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    Internal Revenue Service
 Revenue Ruling

Rev. Rul. 69-545

1969-2 C.B. 117

Sec. 501

 Amplified by Rev. Rul. 83-157

IRS Headnote

Examples illustrate whether a nonprofit hospital claiming exemption under
section 501(c)(3) of the Code is operated to serve a public rather than a
private interest; Revenue Ruling 56-185 modified. 

Full Text

Rev. Rul. 69-545 /1/ 

Advice has been requested whether the two nonprofit hospitals described
below qualify for exemption from Federal income tax under section 501(c)(3)
of the Internal Revenue Code of 1954. The articles of organization of both
hospitals meet the organizational requirements of section 1.501(c)(3)-1(b)
of the Income Tax Regulations, including the limitation of the
organizations' purposes to those described in section 501(c)(3) of the Code
and the dedication of their assets to such purposes. 

Situation 1. Hospital A is a 250-bed community hospital. Its board of
trustees is composed of prominent citizens in the community. Medical staff
privileges in the hospital are available to all qualified physicians in the
area, consistent with the size and nature of its facilities. The hospital
has 150 doctors on its active staff and 200 doctors on its courtesy staff.
It also owns a medical office building on its premises with space for 60
doctors. Any member of its active medical staff has the privilege of
leasing available office space. Rents are set at rates comparable to those
of other commercial buildings in the area. 

The hospital operates a full time emergency room and no one requiring
emergency care is denied treatment. The hospital otherwise ordinarily
limits admissions to those who can pay the cost of their hospitalization,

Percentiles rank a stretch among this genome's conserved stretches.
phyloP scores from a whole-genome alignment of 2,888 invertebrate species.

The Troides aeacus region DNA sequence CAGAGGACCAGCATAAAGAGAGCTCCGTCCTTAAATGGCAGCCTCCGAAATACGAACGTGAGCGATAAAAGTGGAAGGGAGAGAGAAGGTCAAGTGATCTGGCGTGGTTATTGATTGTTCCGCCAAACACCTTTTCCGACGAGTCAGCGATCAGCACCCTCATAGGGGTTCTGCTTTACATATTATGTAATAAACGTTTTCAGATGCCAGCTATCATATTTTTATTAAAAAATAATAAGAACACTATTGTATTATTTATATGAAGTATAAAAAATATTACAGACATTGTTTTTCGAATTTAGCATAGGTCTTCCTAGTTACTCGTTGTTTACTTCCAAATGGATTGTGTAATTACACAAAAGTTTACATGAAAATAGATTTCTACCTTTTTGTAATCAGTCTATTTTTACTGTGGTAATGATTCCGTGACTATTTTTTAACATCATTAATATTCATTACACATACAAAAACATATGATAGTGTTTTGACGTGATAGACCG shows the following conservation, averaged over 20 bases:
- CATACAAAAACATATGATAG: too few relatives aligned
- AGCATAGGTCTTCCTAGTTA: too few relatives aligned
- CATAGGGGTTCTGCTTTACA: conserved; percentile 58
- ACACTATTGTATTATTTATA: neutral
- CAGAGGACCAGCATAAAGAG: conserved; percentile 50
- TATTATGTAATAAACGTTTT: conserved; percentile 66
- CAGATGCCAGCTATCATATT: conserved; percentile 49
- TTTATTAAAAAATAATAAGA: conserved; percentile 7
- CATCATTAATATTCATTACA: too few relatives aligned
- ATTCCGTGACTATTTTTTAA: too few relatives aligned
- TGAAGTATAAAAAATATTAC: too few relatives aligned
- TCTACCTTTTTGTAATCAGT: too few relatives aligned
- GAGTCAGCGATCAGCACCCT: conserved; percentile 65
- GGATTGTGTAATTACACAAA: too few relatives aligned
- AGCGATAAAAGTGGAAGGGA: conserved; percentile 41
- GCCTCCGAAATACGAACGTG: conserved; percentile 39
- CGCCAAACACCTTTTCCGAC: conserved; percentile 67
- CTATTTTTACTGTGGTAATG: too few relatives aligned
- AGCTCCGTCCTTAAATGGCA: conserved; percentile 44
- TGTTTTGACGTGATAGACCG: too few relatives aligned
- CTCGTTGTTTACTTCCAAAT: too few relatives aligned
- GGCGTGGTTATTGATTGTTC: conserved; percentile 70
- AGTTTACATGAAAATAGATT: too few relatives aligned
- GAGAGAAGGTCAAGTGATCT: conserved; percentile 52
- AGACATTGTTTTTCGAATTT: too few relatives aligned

either themselves, or through private health insurance, or with the aid of
public programs such as Medicare. Patients who cannot meet the financial
requirements for admission are ordinarily referred to another hospital in
the community that does serve indigent patients. 

The hospital usually ends each year with an excess of operating receipts
over operating disbursements from its hospital operations. Excess funds are
generally applied to expansion and replacement of existing facilities and
equipment, amortization of indebtedness, improvement in patient care, and
medical training, education, and research. 

Situation 2. Hospital B is a 60-bed general hospital which was originally
owned by five doctors. The owners formed a nonprofit organization and sold
their interests in the hospital to the organization at fair market value.
The board of trustees of the organization consists of the five doctors,
their accountant, and their lawyer. The five doctors also comprise the
hospital's medical committee and thereby control the selection and the
admission of other doctors to the medical staff. During its first five
years of operations, only four other doctors have been granted staff
privileges at the hospital. The applications of a number of qualified
doctors in the community have been rejected. 

Hospital admission is restricted to patients of doctors holding staff
privileges. Patients of the five original physicians have accounted for a
large majority of all hospital admissions over the years. The hospital
maintains an emergency room, but on a relatively inactive basis, and
primarily for the convenience of the patients of the staff doctors. The
local ambulance services have been instructed by the hospital to take
emergency cases to other hospitals in the area. The hospital follows the
policy of ordinarily limiting admissions to those who can pay the cost of
the services rendered. The five doctors comprising the original medical